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On this day in 1955 — 68 years ago — Allen Ginsberg first read his new poem, "Howl," at Six Gallery in San Francisco
Allen Ginsberg first reads Howl in San Francisco, 1955
Photo by Walter Lehrman
On this day in 1955 — 68 years ago — Allen Ginsberg first read his new poem, "Howl," at Six Gallery in San Francisco.
The poem was an immediate success that rocked the Beat literary world and set the tone for confessional poetry of the 1960s and beyond.
Ginsberg was born in 1926 to a high school English teacher father and Marxist mother who later suffered a mental breakdown. Her madness and death were the subjects of Ginsberg's poem, "Kaddish."
Ginsberg's father raised Allen and his older brother to recite poetry by Poe, Dickens, Keats, Shelley and Milton. Ginsberg attended Columbia University, intending to study law.
At Columbia, he met Jack Kerouac, William Burroughs and Neal Cassady, who would become central figures in the Beat movement. Ginsberg was expelled from Columbia in 1945 for a series of minor infractions, then bummed around, working as a merchant seaman, a dishwasher and a welder.
He finally finished Columbia in 1948 with high grades but was arrested when a drug-addict friend stored supplies in his apartment. He successfully pleaded not guilty on the grounds of insanity and spent eight months in the psych ward at Columbia.
After his arrest and trial, Ginsberg went through a "straight" period, working as a successful market researcher and helping to develop a successful ad campaign for toothpaste. He moved to San Francisco and soon fell back in with the Beat crowd.
In 1955, over a period of a few weeks, he wrote his seminal work, "Howl."
The poem was printed in England, but its second edition was seized by Customs officials as it entered the United States.
City Lights, a San Francisco bookstore, published Howl itself to avoid Customs problems. Yet, the publisher Lawrence Ferlinghetti was arrested and tried for obscenity. He was defended by the ACLU. Following testimony from nine literary experts on the merits of the book, Ferlinghetti was found not guilty.
Ginsberg was center stage at numerous milestone counterculture events during the 1950s and 1960s. His name made it onto J. Edgar Hoover's list of dangerous subversives.
He wrote about his own experiences as a gay man, experimented with drugs, protested the Vietnam War, was clubbed and gassed at the 1968 Democratic Convention in Chicago, studied Buddhism, toured with Bob Dylan and recorded poetry and music with Paul McCartney and Philip Glass.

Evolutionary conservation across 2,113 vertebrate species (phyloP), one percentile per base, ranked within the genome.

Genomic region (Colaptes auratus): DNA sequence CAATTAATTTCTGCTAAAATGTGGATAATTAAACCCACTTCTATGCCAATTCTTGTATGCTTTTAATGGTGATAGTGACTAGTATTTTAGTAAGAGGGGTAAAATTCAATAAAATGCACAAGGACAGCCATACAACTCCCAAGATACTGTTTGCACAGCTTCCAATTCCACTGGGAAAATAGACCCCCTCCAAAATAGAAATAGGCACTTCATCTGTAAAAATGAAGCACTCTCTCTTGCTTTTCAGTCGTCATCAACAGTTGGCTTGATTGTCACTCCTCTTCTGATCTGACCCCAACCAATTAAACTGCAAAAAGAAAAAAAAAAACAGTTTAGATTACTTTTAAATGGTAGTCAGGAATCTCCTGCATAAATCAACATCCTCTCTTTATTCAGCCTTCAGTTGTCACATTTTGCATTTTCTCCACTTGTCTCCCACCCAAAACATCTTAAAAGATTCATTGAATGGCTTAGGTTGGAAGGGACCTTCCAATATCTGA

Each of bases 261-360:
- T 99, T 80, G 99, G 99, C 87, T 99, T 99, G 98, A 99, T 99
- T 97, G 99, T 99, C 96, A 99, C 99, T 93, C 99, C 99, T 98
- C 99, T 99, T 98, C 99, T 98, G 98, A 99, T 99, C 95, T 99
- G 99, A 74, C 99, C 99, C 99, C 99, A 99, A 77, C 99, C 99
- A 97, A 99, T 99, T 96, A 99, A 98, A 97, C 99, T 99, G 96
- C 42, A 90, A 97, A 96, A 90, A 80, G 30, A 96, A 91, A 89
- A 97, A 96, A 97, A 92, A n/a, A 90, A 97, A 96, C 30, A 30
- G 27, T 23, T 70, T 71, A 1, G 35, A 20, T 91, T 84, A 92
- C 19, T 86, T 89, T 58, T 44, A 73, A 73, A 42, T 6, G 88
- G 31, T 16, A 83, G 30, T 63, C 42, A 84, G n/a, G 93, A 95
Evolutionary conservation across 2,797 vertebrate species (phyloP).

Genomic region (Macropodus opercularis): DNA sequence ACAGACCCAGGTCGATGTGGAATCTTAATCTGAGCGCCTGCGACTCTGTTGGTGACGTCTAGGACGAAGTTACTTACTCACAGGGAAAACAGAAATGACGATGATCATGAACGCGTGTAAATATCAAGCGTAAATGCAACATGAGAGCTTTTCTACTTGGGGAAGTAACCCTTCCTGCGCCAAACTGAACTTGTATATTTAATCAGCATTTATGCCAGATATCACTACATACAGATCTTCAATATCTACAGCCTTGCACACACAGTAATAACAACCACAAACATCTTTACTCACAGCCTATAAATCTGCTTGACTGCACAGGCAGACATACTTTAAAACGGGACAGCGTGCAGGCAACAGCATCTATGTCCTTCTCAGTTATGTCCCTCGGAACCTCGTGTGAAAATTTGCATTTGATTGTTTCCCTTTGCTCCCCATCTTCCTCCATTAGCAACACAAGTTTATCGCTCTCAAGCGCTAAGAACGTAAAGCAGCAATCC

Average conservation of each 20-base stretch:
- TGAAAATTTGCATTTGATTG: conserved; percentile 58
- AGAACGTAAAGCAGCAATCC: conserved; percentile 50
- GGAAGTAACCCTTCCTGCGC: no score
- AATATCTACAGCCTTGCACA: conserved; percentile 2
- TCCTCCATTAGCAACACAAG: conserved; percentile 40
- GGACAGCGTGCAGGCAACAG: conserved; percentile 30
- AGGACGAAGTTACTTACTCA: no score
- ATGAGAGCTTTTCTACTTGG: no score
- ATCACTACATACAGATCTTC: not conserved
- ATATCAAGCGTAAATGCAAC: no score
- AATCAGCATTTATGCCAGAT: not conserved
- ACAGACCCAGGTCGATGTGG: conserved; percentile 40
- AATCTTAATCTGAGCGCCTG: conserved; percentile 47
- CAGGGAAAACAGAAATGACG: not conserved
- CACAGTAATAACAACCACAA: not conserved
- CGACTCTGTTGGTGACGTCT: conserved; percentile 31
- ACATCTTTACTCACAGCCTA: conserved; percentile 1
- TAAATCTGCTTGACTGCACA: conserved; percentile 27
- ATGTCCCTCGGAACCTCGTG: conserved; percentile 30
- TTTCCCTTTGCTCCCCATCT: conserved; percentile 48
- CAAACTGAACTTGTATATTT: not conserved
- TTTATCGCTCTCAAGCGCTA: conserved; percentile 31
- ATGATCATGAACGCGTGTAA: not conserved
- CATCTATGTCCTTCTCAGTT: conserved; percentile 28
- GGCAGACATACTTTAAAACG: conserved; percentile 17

He became a popular teacher and lecturer at universities across the United States. He won the National Book Award in 1973 and was a runner-up for the 1995 Pulitzer Prize for poetry.
He wrote and read poetry in New York until his death from liver cancer in 1997.
Below, Ginsberg is shown in 1975 with Frank Beacham
Writer Amiri Baraka was born 88 years ago today.
Formerly known as LeRoi Jones, Baraka was a writer of poetry, drama, fiction, essays and music criticism. He taught at a number of universities, including the State University of New York at Buffalo and the State University of New York at Stony Brook.
He received the PEN Open Book Award in 2008 for Tales of the Out and the Gone.
Critics within the African-American community compare him to James Baldwin and call Baraka one of the most respected and most widely published black writers of his generation.
In 1954, he moved to Greenwich Village working initially in a warehouse for music records. His interest in jazz began during this period. At the same time, he came into contact with avant-garde Beat Generation, Black Mountain and New York School poets.
In 1958, he married Hettie Cohen, with whom he had two daughters, Kellie Jones (b. 1959) and Lisa Jones (b. 1961). He and Hettie founded Totem Press, which published such Beat icons as Jack Kerouac and Allen Ginsberg. They also jointly founded a quarterly literary magazine, Yugen, which ran for eight issues (1958–62).
Baraka also worked as editor and critic for the literary and arts journal, Kulchur (1960–65). With Diane di Prima, he edited the first twenty-five issues (1961–63) of their magazine, The Floating Bear.
In the autumn of 1961, he co-founded the New York Poets Theatre with di Prima, choreographers Fred Herko and James Waring and actor Alan S. Marlowe. He had an extramarital affair with Diane di Prima for several years. Their daughter, Dominique di Prima, was born in June, 1962.
Baraka visited Cuba in July, 1960 with a Fair Play for Cuba Committee delegation and reported his impressions in his essay "Cuba libra." In 1961, Baraka co-authored a Declaration of Conscience in support of Fidel Castro's regime.